Go see this exhibition                    
                                      Vermeer's Lady Writing (1665)
    The National Gallery of Art in Washington DC has established itself as one of the world's great curators of Dutch painting. A new exhibit, Vermeer and the Masters of Genre Painting, has just opened and anyone living in or visiting the capital should take advantage of a rare assemblage of some of the world's great European painters. Most often associated with Johannes Vermeer of Delph, the acknowledged master, are names are less familiar - Gerard ted Borch, Gerrit Dou, Gabriel Metsu, Frans van Mieris, and Jan Steen - all masters in turn of light and the intimate domestic scenes of seventieth century Dutch life. 
    The ethereal quality of Vermeer's work is apparent when compared to these contemporaries. Also the incredible order of the place and period that makes our own seem doubly chaotic.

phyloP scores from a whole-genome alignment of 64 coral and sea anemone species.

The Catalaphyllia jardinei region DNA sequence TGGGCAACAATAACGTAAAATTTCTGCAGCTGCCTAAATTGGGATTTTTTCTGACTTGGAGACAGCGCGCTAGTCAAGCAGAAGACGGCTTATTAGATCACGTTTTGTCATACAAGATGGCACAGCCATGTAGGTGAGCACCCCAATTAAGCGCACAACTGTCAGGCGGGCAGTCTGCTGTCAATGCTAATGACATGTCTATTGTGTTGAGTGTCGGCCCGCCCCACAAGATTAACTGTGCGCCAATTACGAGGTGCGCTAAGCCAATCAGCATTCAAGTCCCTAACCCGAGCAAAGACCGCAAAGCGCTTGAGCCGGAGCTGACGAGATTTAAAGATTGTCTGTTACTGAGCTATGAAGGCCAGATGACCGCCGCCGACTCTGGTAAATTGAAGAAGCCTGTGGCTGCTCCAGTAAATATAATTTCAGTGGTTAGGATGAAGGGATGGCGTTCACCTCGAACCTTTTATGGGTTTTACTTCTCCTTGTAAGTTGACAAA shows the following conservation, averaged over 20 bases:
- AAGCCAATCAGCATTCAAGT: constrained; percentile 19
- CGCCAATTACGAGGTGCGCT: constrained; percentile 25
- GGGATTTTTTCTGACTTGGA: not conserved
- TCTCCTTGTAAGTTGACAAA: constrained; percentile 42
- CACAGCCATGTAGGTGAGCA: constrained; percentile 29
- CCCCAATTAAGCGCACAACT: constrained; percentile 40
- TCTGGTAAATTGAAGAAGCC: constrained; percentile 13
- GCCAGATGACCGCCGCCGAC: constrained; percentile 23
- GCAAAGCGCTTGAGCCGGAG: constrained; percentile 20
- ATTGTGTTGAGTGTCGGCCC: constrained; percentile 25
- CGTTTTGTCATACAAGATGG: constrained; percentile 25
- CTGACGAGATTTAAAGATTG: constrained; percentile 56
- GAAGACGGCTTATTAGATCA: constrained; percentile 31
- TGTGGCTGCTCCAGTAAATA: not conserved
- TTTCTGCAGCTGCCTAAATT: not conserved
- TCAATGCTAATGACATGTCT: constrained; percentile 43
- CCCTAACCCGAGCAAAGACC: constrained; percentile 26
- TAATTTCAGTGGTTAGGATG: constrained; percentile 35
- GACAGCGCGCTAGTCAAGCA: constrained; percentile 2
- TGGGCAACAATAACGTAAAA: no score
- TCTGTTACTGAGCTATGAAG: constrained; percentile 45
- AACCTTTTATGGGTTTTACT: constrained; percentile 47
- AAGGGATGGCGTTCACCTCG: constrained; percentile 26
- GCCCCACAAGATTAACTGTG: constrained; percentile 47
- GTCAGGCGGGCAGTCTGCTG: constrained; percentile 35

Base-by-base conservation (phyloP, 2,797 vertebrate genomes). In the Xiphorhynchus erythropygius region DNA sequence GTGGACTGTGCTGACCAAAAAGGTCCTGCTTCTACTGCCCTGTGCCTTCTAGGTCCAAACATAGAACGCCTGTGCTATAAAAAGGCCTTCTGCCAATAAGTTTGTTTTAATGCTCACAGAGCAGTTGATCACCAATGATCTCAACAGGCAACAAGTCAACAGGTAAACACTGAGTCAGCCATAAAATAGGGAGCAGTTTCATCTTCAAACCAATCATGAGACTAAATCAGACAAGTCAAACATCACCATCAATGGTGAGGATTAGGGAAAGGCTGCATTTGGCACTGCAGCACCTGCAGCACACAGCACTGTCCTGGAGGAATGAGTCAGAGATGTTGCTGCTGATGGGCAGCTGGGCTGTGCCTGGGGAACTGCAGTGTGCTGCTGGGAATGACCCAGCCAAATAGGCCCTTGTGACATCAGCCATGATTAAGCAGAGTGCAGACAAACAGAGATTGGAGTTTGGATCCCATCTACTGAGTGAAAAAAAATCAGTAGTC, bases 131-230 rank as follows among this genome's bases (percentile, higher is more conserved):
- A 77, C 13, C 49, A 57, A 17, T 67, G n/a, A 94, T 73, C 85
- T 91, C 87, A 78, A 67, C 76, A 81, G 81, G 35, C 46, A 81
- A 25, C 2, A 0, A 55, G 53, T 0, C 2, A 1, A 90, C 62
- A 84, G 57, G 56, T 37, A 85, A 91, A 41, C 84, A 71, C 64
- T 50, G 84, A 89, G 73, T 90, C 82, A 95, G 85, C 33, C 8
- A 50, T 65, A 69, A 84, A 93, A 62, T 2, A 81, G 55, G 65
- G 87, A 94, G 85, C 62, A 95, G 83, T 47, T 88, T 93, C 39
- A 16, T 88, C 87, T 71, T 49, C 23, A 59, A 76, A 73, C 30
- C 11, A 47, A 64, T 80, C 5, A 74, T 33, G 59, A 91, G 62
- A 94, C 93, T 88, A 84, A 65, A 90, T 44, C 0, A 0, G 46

ter Borch's Woman Writing A Letter (1655-1656)

Friday, October 13, 2017

Waiting for Fire 4

(From Napa at Last Light)

    Randy pulls open the doors to the cave. The dim space is punctuated by winking lamps tunneling toward the heart of Howell Mountain, the corridor lined by French oak barrels like opposing sentinels forming a blond, symmetrical honor guard. He makes his way toward the farthest barrel, collecting a hose here, a hose there. Draped with heavy rubber coils, he ascends to the buildings above and attaches nozzles that can be directed toward embers or creeping ground fire during that short interval when a fire is possibly controllable.